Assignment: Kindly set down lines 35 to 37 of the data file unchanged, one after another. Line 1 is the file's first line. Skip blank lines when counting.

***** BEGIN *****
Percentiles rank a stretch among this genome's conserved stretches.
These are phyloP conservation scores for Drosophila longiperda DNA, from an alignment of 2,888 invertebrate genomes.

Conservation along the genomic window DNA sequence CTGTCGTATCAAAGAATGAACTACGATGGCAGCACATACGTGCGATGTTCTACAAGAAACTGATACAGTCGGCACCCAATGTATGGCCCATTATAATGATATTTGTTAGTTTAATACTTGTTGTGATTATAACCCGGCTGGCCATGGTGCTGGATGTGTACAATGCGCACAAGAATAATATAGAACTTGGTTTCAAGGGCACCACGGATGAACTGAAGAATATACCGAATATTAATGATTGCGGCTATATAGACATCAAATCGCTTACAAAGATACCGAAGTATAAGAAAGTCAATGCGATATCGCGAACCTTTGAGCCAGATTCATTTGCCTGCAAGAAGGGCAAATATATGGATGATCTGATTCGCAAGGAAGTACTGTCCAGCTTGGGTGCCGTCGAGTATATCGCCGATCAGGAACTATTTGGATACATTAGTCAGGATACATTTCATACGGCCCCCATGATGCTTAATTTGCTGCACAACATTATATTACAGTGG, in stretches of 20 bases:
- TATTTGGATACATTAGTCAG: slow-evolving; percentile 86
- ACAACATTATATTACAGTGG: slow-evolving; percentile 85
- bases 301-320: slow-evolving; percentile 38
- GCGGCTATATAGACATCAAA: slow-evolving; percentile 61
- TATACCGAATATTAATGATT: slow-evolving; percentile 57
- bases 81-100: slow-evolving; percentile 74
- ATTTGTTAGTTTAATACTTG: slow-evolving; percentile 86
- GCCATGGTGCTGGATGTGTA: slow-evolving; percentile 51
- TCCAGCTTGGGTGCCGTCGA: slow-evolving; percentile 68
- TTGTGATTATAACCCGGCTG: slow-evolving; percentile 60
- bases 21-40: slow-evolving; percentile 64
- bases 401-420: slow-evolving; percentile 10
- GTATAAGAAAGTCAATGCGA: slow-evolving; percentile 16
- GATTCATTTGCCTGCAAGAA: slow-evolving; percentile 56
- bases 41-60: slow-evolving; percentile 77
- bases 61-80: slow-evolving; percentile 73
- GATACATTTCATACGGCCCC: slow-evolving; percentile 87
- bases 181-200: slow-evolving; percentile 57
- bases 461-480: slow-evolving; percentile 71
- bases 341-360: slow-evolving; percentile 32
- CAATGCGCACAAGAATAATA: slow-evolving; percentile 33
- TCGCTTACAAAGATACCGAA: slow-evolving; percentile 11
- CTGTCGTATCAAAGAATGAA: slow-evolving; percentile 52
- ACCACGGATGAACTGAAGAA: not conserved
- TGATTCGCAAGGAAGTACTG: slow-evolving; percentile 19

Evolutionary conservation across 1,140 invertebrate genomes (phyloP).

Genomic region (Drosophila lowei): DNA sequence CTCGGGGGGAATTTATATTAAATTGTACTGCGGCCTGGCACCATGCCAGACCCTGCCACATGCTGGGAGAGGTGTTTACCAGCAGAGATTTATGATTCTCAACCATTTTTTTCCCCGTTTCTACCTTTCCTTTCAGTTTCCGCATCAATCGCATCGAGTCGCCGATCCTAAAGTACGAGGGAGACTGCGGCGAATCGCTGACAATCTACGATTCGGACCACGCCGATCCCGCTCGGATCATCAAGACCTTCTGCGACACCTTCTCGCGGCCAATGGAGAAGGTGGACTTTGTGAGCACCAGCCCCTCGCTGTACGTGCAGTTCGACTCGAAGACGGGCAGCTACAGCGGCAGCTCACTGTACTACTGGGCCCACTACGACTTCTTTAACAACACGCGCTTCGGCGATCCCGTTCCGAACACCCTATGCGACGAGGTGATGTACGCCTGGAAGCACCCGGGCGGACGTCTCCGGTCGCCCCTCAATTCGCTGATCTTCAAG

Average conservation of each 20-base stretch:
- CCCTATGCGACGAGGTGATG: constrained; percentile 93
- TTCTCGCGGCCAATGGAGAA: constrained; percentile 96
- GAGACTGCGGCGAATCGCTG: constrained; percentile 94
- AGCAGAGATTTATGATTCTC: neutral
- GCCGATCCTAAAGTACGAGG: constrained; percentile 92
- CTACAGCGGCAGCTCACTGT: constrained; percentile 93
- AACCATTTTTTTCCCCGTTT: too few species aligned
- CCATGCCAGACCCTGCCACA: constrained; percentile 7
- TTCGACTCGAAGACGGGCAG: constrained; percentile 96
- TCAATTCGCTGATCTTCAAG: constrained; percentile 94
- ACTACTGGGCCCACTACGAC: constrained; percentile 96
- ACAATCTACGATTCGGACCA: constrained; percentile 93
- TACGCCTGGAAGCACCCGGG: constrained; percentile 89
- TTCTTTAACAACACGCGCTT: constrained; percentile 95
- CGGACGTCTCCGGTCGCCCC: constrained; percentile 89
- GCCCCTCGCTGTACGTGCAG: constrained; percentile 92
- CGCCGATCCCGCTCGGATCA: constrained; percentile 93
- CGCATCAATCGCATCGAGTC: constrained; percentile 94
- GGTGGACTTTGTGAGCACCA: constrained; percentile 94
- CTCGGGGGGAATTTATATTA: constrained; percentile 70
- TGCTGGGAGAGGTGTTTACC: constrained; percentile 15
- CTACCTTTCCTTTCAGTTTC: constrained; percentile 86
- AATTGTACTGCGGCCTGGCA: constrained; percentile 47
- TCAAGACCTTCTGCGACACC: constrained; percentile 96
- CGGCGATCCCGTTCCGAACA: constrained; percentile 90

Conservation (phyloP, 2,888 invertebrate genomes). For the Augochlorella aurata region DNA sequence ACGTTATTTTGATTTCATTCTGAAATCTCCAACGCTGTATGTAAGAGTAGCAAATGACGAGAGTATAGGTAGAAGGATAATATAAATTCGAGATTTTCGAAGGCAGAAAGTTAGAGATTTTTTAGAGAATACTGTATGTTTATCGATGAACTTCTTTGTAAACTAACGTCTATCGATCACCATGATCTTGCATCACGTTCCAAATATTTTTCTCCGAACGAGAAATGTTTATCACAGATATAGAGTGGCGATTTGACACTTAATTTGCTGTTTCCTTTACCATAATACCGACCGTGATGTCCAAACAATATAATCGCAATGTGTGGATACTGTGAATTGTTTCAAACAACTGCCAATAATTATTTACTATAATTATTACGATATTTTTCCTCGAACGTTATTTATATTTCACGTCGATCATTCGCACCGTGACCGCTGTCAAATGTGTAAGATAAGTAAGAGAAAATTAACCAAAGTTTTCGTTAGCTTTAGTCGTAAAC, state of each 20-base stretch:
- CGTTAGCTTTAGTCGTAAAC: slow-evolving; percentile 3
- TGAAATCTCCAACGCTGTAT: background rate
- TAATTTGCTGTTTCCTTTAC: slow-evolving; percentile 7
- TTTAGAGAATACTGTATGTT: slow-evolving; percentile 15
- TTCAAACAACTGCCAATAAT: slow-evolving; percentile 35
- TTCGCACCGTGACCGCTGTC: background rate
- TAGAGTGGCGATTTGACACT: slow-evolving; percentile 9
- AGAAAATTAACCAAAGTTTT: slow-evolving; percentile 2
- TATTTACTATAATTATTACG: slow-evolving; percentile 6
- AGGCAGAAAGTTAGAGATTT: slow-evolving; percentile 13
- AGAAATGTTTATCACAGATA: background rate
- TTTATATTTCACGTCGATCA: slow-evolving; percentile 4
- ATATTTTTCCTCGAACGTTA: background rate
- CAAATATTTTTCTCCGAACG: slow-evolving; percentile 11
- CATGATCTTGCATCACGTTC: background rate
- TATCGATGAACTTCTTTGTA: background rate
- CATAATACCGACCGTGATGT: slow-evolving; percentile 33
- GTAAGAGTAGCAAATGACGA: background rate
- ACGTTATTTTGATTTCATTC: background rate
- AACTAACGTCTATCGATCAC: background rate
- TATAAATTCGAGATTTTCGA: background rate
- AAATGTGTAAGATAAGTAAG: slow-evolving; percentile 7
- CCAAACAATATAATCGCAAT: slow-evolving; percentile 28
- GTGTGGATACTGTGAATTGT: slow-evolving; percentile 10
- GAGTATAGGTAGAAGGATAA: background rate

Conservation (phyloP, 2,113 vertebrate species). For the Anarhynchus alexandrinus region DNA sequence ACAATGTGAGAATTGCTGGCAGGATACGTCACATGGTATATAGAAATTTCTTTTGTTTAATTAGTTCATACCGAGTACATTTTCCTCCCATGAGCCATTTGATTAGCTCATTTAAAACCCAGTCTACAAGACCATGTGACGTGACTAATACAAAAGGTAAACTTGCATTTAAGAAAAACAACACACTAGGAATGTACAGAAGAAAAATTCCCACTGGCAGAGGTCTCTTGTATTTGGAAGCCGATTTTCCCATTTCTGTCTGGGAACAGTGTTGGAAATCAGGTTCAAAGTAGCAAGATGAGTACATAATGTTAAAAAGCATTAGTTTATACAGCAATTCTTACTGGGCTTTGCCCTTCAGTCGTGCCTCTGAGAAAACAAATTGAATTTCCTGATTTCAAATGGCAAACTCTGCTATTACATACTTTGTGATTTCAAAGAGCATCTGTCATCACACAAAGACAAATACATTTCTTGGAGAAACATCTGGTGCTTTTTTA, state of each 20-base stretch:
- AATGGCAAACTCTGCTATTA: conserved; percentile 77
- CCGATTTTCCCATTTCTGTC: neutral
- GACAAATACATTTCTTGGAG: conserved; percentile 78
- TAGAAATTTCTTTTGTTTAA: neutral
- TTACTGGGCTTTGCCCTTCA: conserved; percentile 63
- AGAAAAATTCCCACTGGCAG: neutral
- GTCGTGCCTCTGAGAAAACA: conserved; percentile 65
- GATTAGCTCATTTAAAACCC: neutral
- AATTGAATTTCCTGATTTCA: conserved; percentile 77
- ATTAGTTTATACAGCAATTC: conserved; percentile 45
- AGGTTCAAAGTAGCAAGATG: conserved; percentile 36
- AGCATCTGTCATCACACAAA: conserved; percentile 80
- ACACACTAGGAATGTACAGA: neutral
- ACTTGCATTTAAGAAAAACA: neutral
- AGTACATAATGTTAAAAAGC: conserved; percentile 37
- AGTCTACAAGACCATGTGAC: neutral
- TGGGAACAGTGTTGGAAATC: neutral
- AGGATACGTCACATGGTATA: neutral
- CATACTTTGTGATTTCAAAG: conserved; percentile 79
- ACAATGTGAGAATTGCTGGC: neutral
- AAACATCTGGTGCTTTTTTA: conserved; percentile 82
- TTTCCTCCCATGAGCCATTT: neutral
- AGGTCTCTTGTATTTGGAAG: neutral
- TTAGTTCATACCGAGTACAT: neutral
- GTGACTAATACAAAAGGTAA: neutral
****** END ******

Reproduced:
- AGCAGAGATTTATGATTCTC: neutral
- GCCGATCCTAAAGTACGAGG: constrained; percentile 92
- CTACAGCGGCAGCTCACTGT: constrained; percentile 93